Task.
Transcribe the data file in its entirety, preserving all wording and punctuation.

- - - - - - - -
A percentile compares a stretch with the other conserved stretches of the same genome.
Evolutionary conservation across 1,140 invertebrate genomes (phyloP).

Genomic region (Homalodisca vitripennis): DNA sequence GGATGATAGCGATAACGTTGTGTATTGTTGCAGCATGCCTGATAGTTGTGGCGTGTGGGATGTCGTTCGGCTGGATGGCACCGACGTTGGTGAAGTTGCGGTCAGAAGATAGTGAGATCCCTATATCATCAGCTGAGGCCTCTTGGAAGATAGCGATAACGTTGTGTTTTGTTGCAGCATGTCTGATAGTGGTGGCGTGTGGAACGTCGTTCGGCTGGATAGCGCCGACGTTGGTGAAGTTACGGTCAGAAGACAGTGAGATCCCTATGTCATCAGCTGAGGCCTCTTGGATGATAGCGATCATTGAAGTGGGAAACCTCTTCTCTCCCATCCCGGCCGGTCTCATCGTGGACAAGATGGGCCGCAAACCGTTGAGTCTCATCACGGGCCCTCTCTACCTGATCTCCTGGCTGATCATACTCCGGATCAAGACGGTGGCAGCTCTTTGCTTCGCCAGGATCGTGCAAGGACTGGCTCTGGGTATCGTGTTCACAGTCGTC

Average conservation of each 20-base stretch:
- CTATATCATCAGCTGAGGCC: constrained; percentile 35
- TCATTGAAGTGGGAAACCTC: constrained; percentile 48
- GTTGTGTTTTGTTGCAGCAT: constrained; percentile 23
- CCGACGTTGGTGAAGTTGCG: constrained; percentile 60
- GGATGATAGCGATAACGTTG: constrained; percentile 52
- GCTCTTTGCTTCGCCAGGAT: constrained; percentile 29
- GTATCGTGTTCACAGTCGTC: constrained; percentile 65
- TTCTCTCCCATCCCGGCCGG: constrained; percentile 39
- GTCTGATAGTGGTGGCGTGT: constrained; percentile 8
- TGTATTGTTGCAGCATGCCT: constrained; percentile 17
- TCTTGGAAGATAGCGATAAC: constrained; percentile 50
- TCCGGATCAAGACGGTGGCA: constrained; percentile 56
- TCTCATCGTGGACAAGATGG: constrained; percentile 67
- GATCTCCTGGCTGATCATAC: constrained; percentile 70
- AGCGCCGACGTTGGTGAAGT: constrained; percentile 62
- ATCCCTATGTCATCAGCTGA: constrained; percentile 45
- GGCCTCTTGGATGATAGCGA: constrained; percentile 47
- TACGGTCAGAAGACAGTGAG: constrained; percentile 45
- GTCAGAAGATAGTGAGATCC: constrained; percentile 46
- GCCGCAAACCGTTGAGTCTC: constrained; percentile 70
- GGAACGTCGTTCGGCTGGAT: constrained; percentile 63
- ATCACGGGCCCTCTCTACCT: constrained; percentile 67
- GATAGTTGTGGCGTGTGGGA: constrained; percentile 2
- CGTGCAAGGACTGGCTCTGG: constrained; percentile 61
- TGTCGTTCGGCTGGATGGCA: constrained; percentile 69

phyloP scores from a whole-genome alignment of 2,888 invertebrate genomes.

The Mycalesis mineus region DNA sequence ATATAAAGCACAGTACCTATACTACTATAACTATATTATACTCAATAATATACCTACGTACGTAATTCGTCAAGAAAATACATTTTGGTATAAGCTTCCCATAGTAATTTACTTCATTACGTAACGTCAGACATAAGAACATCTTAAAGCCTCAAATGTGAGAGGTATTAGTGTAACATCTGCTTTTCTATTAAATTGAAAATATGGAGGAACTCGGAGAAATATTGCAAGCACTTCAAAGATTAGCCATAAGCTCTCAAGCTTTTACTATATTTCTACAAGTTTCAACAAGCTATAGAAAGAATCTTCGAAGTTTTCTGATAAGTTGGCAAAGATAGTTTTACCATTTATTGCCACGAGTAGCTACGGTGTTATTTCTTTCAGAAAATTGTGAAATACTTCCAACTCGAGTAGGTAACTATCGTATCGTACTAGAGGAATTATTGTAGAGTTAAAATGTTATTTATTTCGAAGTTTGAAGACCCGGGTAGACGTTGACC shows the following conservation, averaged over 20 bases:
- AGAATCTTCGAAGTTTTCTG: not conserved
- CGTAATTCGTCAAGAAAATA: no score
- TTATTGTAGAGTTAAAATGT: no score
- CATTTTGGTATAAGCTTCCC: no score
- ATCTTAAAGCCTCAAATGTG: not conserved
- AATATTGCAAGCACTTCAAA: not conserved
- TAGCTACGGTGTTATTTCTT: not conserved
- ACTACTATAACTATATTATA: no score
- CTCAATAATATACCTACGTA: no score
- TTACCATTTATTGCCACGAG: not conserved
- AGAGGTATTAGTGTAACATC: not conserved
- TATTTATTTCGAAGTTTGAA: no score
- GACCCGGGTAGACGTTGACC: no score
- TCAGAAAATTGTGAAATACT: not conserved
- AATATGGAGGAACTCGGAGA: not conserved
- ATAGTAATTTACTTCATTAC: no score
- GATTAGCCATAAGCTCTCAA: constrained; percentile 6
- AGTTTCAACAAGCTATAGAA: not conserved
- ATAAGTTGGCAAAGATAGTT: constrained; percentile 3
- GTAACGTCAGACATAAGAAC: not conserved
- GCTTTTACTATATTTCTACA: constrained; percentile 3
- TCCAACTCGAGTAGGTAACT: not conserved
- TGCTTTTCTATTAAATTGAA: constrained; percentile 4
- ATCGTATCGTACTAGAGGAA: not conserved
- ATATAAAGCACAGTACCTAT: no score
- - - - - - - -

A percentile compares a stretch with the other conserved stretches of the same genome.
Evolutionary conservation across 1,140 invertebrate genomes (phyloP).

Genomic region (Homalodisca vitripennis): DNA sequence GGATGATAGCGATAACGTTGTGTATTGTTGCAGCATGCCTGATAGTTGTGGCGTGTGGGATGTCGTTCGGCTGGATGGCACCGACGTTGGTGAAGTTGCGGTCAGAAGATAGTGAGATCCCTATATCATCAGCTGAGGCCTCTTGGAAGATAGCGATAACGTTGTGTTTTGTTGCAGCATGTCTGATAGTGGTGGCGTGTGGAACGTCGTTCGGCTGGATAGCGCCGACGTTGGTGAAGTTACGGTCAGAAGACAGTGAGATCCCTATGTCATCAGCTGAGGCCTCTTGGATGATAGCGATCATTGAAGTGGGAAACCTCTTCTCTCCCATCCCGGCCGGTCTCATCGTGGACAAGATGGGCCGCAAACCGTTGAGTCTCATCACGGGCCCTCTCTACCTGATCTCCTGGCTGATCATACTCCGGATCAAGACGGTGGCAGCTCTTTGCTTCGCCAGGATCGTGCAAGGACTGGCTCTGGGTATCGTGTTCACAGTCGTC

Average conservation of each 20-base stretch:
- CTATATCATCAGCTGAGGCC: constrained; percentile 35
- TCATTGAAGTGGGAAACCTC: constrained; percentile 48
- GTTGTGTTTTGTTGCAGCAT: constrained; percentile 23
- CCGACGTTGGTGAAGTTGCG: constrained; percentile 60
- GGATGATAGCGATAACGTTG: constrained; percentile 52
- GCTCTTTGCTTCGCCAGGAT: constrained; percentile 29
- GTATCGTGTTCACAGTCGTC: constrained; percentile 65
- TTCTCTCCCATCCCGGCCGG: constrained; percentile 39
- GTCTGATAGTGGTGGCGTGT: constrained; percentile 8
- TGTATTGTTGCAGCATGCCT: constrained; percentile 17
- TCTTGGAAGATAGCGATAAC: constrained; percentile 50
- TCCGGATCAAGACGGTGGCA: constrained; percentile 56
- TCTCATCGTGGACAAGATGG: constrained; percentile 67
- GATCTCCTGGCTGATCATAC: constrained; percentile 70
- AGCGCCGACGTTGGTGAAGT: constrained; percentile 62
- ATCCCTATGTCATCAGCTGA: constrained; percentile 45
- GGCCTCTTGGATGATAGCGA: constrained; percentile 47
- TACGGTCAGAAGACAGTGAG: constrained; percentile 45
- GTCAGAAGATAGTGAGATCC: constrained; percentile 46
- GCCGCAAACCGTTGAGTCTC: constrained; percentile 70
- GGAACGTCGTTCGGCTGGAT: constrained; percentile 63
- ATCACGGGCCCTCTCTACCT: constrained; percentile 67
- GATAGTTGTGGCGTGTGGGA: constrained; percentile 2
- CGTGCAAGGACTGGCTCTGG: constrained; percentile 61
- TGTCGTTCGGCTGGATGGCA: constrained; percentile 69

phyloP scores from a whole-genome alignment of 2,888 invertebrate genomes.

The Mycalesis mineus region DNA sequence ATATAAAGCACAGTACCTATACTACTATAACTATATTATACTCAATAATATACCTACGTACGTAATTCGTCAAGAAAATACATTTTGGTATAAGCTTCCCATAGTAATTTACTTCATTACGTAACGTCAGACATAAGAACATCTTAAAGCCTCAAATGTGAGAGGTATTAGTGTAACATCTGCTTTTCTATTAAATTGAAAATATGGAGGAACTCGGAGAAATATTGCAAGCACTTCAAAGATTAGCCATAAGCTCTCAAGCTTTTACTATATTTCTACAAGTTTCAACAAGCTATAGAAAGAATCTTCGAAGTTTTCTGATAAGTTGGCAAAGATAGTTTTACCATTTATTGCCACGAGTAGCTACGGTGTTATTTCTTTCAGAAAATTGTGAAATACTTCCAACTCGAGTAGGTAACTATCGTATCGTACTAGAGGAATTATTGTAGAGTTAAAATGTTATTTATTTCGAAGTTTGAAGACCCGGGTAGACGTTGACC shows the following conservation, averaged over 20 bases:
- AGAATCTTCGAAGTTTTCTG: not conserved
- CGTAATTCGTCAAGAAAATA: no score
- TTATTGTAGAGTTAAAATGT: no score
- CATTTTGGTATAAGCTTCCC: no score
- ATCTTAAAGCCTCAAATGTG: not conserved
- AATATTGCAAGCACTTCAAA: not conserved
- TAGCTACGGTGTTATTTCTT: not conserved
- ACTACTATAACTATATTATA: no score
- CTCAATAATATACCTACGTA: no score
- TTACCATTTATTGCCACGAG: not conserved
- AGAGGTATTAGTGTAACATC: not conserved
- TATTTATTTCGAAGTTTGAA: no score
- GACCCGGGTAGACGTTGACC: no score
- TCAGAAAATTGTGAAATACT: not conserved
- AATATGGAGGAACTCGGAGA: not conserved
- ATAGTAATTTACTTCATTAC: no score
- GATTAGCCATAAGCTCTCAA: constrained; percentile 6
- AGTTTCAACAAGCTATAGAA: not conserved
- ATAAGTTGGCAAAGATAGTT: constrained; percentile 3
- GTAACGTCAGACATAAGAAC: not conserved
- GCTTTTACTATATTTCTACA: constrained; percentile 3
- TCCAACTCGAGTAGGTAACT: not conserved
- TGCTTTTCTATTAAATTGAA: constrained; percentile 4
- ATCGTATCGTACTAGAGGAA: not conserved
- ATATAAAGCACAGTACCTAT: no score